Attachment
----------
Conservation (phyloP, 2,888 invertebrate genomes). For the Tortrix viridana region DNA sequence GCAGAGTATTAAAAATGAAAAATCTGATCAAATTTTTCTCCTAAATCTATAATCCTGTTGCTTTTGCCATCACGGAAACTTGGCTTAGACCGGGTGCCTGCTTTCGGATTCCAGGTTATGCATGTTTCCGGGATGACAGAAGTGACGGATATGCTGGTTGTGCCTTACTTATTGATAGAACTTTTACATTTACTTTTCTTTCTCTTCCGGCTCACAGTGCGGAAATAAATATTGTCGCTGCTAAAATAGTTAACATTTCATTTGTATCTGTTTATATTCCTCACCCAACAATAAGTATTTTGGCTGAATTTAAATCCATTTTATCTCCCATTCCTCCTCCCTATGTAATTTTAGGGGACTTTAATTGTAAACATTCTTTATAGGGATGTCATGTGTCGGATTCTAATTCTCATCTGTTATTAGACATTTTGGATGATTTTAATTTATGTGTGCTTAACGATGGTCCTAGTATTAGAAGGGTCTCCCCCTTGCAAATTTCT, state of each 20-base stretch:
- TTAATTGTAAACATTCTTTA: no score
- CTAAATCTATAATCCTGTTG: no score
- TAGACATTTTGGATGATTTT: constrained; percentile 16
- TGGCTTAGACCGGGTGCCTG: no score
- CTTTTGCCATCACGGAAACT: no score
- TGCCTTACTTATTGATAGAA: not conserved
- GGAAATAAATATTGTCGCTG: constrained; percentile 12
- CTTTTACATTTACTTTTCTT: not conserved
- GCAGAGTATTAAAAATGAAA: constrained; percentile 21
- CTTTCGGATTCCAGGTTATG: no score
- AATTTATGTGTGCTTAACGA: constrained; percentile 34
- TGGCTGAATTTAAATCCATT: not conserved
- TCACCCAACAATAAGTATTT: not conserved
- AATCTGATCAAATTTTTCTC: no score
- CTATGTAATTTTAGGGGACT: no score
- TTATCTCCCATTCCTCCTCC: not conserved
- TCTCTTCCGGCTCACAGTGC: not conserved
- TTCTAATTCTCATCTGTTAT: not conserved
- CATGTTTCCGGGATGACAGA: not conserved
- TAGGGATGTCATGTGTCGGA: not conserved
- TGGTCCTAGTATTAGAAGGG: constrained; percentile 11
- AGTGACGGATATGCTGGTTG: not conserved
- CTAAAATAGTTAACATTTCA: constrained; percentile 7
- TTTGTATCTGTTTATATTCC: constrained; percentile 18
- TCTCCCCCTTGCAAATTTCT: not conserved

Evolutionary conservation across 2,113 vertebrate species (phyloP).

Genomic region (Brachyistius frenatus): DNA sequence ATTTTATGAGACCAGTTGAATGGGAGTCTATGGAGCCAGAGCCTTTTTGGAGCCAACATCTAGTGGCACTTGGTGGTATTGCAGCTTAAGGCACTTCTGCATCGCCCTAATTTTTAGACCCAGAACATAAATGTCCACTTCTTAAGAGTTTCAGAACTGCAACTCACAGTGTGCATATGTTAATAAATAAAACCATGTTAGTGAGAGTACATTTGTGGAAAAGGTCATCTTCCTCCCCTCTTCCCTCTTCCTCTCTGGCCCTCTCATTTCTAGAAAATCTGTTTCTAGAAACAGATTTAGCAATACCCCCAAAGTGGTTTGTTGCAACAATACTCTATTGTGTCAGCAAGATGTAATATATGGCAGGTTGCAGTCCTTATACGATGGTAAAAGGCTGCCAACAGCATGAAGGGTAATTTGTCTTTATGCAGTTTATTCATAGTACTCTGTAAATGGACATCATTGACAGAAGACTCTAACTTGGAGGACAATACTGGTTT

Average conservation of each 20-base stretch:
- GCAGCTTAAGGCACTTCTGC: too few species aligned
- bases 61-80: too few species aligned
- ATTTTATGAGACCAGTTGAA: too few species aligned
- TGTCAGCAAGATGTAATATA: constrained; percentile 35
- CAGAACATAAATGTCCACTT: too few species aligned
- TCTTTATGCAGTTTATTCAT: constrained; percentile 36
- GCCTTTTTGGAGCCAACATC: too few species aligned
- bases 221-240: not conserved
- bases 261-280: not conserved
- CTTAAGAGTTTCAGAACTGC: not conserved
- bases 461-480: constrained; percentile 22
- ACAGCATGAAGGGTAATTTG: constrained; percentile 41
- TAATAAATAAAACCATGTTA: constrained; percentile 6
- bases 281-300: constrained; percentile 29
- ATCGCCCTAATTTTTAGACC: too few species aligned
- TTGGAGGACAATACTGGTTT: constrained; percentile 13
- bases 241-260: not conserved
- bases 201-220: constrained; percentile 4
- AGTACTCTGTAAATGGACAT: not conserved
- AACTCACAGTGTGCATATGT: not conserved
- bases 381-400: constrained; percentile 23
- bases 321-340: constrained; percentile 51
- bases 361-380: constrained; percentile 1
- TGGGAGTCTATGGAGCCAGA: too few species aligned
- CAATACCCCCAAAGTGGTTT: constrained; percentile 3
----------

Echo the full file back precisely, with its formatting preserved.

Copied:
Conservation (phyloP, 2,888 invertebrate genomes). For the Tortrix viridana region DNA sequence GCAGAGTATTAAAAATGAAAAATCTGATCAAATTTTTCTCCTAAATCTATAATCCTGTTGCTTTTGCCATCACGGAAACTTGGCTTAGACCGGGTGCCTGCTTTCGGATTCCAGGTTATGCATGTTTCCGGGATGACAGAAGTGACGGATATGCTGGTTGTGCCTTACTTATTGATAGAACTTTTACATTTACTTTTCTTTCTCTTCCGGCTCACAGTGCGGAAATAAATATTGTCGCTGCTAAAATAGTTAACATTTCATTTGTATCTGTTTATATTCCTCACCCAACAATAAGTATTTTGGCTGAATTTAAATCCATTTTATCTCCCATTCCTCCTCCCTATGTAATTTTAGGGGACTTTAATTGTAAACATTCTTTATAGGGATGTCATGTGTCGGATTCTAATTCTCATCTGTTATTAGACATTTTGGATGATTTTAATTTATGTGTGCTTAACGATGGTCCTAGTATTAGAAGGGTCTCCCCCTTGCAAATTTCT, state of each 20-base stretch:
- TTAATTGTAAACATTCTTTA: no score
- CTAAATCTATAATCCTGTTG: no score
- TAGACATTTTGGATGATTTT: constrained; percentile 16
- TGGCTTAGACCGGGTGCCTG: no score
- CTTTTGCCATCACGGAAACT: no score
- TGCCTTACTTATTGATAGAA: not conserved
- GGAAATAAATATTGTCGCTG: constrained; percentile 12
- CTTTTACATTTACTTTTCTT: not conserved
- GCAGAGTATTAAAAATGAAA: constrained; percentile 21
- CTTTCGGATTCCAGGTTATG: no score
- AATTTATGTGTGCTTAACGA: constrained; percentile 34
- TGGCTGAATTTAAATCCATT: not conserved
- TCACCCAACAATAAGTATTT: not conserved
- AATCTGATCAAATTTTTCTC: no score
- CTATGTAATTTTAGGGGACT: no score
- TTATCTCCCATTCCTCCTCC: not conserved
- TCTCTTCCGGCTCACAGTGC: not conserved
- TTCTAATTCTCATCTGTTAT: not conserved
- CATGTTTCCGGGATGACAGA: not conserved
- TAGGGATGTCATGTGTCGGA: not conserved
- TGGTCCTAGTATTAGAAGGG: constrained; percentile 11
- AGTGACGGATATGCTGGTTG: not conserved
- CTAAAATAGTTAACATTTCA: constrained; percentile 7
- TTTGTATCTGTTTATATTCC: constrained; percentile 18
- TCTCCCCCTTGCAAATTTCT: not conserved

Evolutionary conservation across 2,113 vertebrate species (phyloP).

Genomic region (Brachyistius frenatus): DNA sequence ATTTTATGAGACCAGTTGAATGGGAGTCTATGGAGCCAGAGCCTTTTTGGAGCCAACATCTAGTGGCACTTGGTGGTATTGCAGCTTAAGGCACTTCTGCATCGCCCTAATTTTTAGACCCAGAACATAAATGTCCACTTCTTAAGAGTTTCAGAACTGCAACTCACAGTGTGCATATGTTAATAAATAAAACCATGTTAGTGAGAGTACATTTGTGGAAAAGGTCATCTTCCTCCCCTCTTCCCTCTTCCTCTCTGGCCCTCTCATTTCTAGAAAATCTGTTTCTAGAAACAGATTTAGCAATACCCCCAAAGTGGTTTGTTGCAACAATACTCTATTGTGTCAGCAAGATGTAATATATGGCAGGTTGCAGTCCTTATACGATGGTAAAAGGCTGCCAACAGCATGAAGGGTAATTTGTCTTTATGCAGTTTATTCATAGTACTCTGTAAATGGACATCATTGACAGAAGACTCTAACTTGGAGGACAATACTGGTTT

Average conservation of each 20-base stretch:
- GCAGCTTAAGGCACTTCTGC: too few species aligned
- bases 61-80: too few species aligned
- ATTTTATGAGACCAGTTGAA: too few species aligned
- TGTCAGCAAGATGTAATATA: constrained; percentile 35
- CAGAACATAAATGTCCACTT: too few species aligned
- TCTTTATGCAGTTTATTCAT: constrained; percentile 36
- GCCTTTTTGGAGCCAACATC: too few species aligned
- bases 221-240: not conserved
- bases 261-280: not conserved
- CTTAAGAGTTTCAGAACTGC: not conserved
- bases 461-480: constrained; percentile 22
- ACAGCATGAAGGGTAATTTG: constrained; percentile 41
- TAATAAATAAAACCATGTTA: constrained; percentile 6
- bases 281-300: constrained; percentile 29
- ATCGCCCTAATTTTTAGACC: too few species aligned
- TTGGAGGACAATACTGGTTT: constrained; percentile 13
- bases 241-260: not conserved
- bases 201-220: constrained; percentile 4
- AGTACTCTGTAAATGGACAT: not conserved
- AACTCACAGTGTGCATATGT: not conserved
- bases 381-400: constrained; percentile 23
- bases 321-340: constrained; percentile 51
- bases 361-380: constrained; percentile 1
- TGGGAGTCTATGGAGCCAGA: too few species aligned
- CAATACCCCCAAAGTGGTTT: constrained; percentile 3